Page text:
What We Can Do to Boost Graduation Rates
Matthew Ladner /
High school graduation remains a crucial rite of passage. The National Center for Education Statistics estimates that in 2013, the median earning for workers with a high school diploma was 26 percent higher than for those without it.
The Bureau of Labor Statistics consistently finds higher rates of employment for high school graduates than for high school dropouts. For example, in 2014, the Bureau reported that the unemployment rate among high school graduates averaged 6 percent. By contrast, the unemployment rate among those who had not completed high school was 9 percent.
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Differences in high school graduation rates reflect achievement gaps among major student subgroups’ outcomes on academic assessments. A 2011 study by the National Center for Education Statistics found that children from low-income families were more than five times as likely to drop out of school as those from high-income families. Black and Hispanic students drop out of school at rates more than double the rate of white students.
American high school graduation rates stood at 78.7 percent in 1970 but began a steady, gradual decline before reaching a low of 71 percent in 1996. Since that point, however, graduation rates have improved—surpassing the 1970 rate in 2011 and nudging forward a bit more to 80.8 percent in 2012.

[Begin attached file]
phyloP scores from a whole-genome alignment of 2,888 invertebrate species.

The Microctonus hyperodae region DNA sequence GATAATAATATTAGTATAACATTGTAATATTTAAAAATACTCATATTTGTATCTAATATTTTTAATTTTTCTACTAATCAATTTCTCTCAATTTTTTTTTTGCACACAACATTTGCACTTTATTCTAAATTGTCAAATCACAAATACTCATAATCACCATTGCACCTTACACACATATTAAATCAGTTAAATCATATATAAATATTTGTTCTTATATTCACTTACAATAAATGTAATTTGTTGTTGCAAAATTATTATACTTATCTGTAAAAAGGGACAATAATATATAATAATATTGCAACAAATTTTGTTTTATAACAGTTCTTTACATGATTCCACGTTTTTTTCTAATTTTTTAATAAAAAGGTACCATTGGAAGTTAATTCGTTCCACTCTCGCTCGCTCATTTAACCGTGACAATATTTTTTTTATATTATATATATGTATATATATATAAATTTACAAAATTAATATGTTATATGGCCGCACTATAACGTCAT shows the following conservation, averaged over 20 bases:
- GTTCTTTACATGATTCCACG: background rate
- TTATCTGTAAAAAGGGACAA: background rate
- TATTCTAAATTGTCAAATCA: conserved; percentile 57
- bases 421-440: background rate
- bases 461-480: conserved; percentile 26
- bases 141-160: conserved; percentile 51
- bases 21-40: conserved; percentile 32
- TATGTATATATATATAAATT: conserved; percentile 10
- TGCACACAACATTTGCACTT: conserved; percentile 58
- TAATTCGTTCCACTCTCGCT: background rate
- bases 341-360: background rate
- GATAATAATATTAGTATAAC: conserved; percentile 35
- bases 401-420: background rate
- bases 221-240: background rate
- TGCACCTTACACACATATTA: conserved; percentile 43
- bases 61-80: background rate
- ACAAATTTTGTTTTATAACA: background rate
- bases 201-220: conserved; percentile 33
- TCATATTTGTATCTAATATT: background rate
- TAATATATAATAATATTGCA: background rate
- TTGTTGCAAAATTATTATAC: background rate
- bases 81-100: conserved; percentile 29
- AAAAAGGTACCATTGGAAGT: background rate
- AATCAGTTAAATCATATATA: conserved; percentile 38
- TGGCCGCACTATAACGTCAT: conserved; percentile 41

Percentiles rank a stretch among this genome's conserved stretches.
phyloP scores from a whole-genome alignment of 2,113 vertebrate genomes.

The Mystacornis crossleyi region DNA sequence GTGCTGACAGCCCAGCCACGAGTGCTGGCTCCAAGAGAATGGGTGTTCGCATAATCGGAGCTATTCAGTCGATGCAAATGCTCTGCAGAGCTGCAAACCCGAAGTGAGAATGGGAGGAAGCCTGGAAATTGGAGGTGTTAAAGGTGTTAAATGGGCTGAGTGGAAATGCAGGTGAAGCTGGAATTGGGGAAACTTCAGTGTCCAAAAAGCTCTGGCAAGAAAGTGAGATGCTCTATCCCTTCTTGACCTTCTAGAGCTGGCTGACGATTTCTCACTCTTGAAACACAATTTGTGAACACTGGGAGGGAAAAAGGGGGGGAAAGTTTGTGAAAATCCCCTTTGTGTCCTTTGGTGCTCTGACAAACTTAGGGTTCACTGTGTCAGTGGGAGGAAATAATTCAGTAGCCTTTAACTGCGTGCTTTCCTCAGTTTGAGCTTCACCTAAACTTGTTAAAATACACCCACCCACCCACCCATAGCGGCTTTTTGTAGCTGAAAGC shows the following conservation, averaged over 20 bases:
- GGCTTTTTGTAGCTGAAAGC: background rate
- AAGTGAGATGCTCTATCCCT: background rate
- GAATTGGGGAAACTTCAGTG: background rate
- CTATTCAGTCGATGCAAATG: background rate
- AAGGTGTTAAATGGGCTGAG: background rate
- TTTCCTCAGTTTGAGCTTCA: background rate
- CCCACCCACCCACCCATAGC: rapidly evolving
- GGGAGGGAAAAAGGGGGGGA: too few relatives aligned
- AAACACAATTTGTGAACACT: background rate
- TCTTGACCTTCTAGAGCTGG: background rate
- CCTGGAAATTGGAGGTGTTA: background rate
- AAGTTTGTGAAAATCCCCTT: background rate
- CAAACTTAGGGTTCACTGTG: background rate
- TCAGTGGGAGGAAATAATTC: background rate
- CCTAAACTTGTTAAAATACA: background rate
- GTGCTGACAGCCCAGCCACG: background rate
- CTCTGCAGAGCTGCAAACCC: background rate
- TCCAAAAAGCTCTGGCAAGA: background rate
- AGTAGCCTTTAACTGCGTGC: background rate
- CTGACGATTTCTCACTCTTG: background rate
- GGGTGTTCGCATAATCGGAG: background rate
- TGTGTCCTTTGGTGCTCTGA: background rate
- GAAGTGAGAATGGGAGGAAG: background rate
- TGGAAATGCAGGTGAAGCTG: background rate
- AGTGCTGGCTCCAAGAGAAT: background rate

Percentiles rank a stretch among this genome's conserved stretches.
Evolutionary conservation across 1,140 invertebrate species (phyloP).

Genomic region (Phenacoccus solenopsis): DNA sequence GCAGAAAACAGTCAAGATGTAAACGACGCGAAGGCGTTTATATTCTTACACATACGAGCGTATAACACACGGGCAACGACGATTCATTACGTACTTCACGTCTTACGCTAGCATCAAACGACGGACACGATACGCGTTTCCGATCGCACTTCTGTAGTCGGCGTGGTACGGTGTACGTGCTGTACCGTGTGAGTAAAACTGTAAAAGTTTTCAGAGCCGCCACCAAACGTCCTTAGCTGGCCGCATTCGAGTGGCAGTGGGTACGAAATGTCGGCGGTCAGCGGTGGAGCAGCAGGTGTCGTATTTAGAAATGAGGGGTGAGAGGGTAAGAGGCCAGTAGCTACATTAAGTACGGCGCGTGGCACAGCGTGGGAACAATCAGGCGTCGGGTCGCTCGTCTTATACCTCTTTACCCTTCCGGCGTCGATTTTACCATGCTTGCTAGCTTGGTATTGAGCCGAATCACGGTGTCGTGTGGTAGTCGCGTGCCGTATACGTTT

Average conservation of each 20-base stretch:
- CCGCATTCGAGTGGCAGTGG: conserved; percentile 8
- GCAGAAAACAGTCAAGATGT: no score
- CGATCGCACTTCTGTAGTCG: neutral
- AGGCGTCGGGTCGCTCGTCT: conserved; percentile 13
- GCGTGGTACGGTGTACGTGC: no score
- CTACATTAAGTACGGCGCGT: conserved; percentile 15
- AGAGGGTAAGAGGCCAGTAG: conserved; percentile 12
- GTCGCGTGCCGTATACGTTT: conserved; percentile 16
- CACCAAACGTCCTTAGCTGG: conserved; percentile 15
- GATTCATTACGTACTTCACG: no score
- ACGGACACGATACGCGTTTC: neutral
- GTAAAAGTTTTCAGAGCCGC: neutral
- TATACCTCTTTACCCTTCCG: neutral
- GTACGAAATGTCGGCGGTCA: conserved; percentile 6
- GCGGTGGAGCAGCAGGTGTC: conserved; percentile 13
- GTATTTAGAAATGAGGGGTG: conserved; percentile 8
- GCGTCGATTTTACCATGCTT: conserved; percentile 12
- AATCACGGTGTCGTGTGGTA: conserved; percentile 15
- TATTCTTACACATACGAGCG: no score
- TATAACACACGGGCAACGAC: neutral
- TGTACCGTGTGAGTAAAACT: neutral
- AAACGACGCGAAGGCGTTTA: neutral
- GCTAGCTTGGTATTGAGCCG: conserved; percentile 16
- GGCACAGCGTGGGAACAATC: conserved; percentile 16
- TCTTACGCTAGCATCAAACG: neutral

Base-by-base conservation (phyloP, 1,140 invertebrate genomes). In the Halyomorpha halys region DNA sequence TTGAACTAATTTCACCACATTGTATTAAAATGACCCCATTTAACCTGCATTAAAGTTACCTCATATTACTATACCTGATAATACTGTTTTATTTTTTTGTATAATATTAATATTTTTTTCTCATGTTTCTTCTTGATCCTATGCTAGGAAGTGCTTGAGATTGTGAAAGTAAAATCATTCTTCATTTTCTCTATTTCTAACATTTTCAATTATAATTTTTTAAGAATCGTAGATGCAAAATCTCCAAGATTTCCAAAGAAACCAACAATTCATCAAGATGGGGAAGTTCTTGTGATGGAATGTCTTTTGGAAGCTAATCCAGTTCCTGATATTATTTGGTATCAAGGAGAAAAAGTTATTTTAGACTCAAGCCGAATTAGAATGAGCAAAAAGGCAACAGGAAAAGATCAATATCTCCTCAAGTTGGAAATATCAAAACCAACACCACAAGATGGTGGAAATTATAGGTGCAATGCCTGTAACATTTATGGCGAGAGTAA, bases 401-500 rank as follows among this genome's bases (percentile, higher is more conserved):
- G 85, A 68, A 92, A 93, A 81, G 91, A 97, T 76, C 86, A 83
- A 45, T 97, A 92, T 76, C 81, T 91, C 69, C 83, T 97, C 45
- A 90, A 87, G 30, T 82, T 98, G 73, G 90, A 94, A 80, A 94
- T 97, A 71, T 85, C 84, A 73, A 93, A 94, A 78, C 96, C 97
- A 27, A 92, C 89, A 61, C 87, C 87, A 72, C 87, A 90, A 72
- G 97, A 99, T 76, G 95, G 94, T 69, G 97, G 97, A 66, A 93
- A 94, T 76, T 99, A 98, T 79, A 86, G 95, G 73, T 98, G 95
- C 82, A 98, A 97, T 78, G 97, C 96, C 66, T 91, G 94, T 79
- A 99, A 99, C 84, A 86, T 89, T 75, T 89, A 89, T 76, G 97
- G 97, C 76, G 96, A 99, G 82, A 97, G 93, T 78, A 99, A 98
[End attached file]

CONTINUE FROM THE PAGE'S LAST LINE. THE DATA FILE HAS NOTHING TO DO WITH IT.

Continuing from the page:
Scholars have established a very strong record among parental choice programs in boosting graduation rates. A Mathematica study of the impact of charter school attendance in Chicago and Florida found 7 percentage points and 15 percentage points higher graduation rates, respectively, associated with attending a charter school in those areas.
The United States Department of Education’s Institute of Education Sciences conducted a high-quality random assignment study of the District of Columbia Opportunity Scholarship Program (OSP). OSP is a voucher program for low-income D.C. students. The graduation rate for OSP students who used vouchers was 21 percentage points higher than of that of the control group. OSP students were statistically among those least likely to graduate (i.e., they were low-income students attending a large urban public school district), so this increase in graduation rate reflects a strong return on investment for the program.
Looking forward into America’s future, increasing the high school graduation rate and the overall quality of instruction looms as a crucial need. The leading edge of the baby-boom generation began qualifying for federal entitlement programs in 2008.
Analysts estimate that an average 10,000 baby boomers per day will reach retirement age between now and 2030. This will represent an unprecedented graying of the American public, and the Census Bureau also projects an increase in the youth population to accompany it. Many of the middle-aged taxpayers of the year 2030 and beyond sit in American classrooms today. The more who graduate and reach their full potential, the better.
America badly needed the recent small improvement in graduation rates. She needs much more still. The expression “a mind is a terrible thing to waste” has always been true. The cost of this waste, however, looks set to soar higher in the future.
With trillions in unfunded liabilities in our entitlement programs, policymakers must focus on policies—like charter schools, school vouchers and account-based choice mechanisms—that deliver a greater bang for the education buck and meet the needs of individual students.
Originally published in The Heritage Foundation’s 2015 Index of Culture and Opportunity.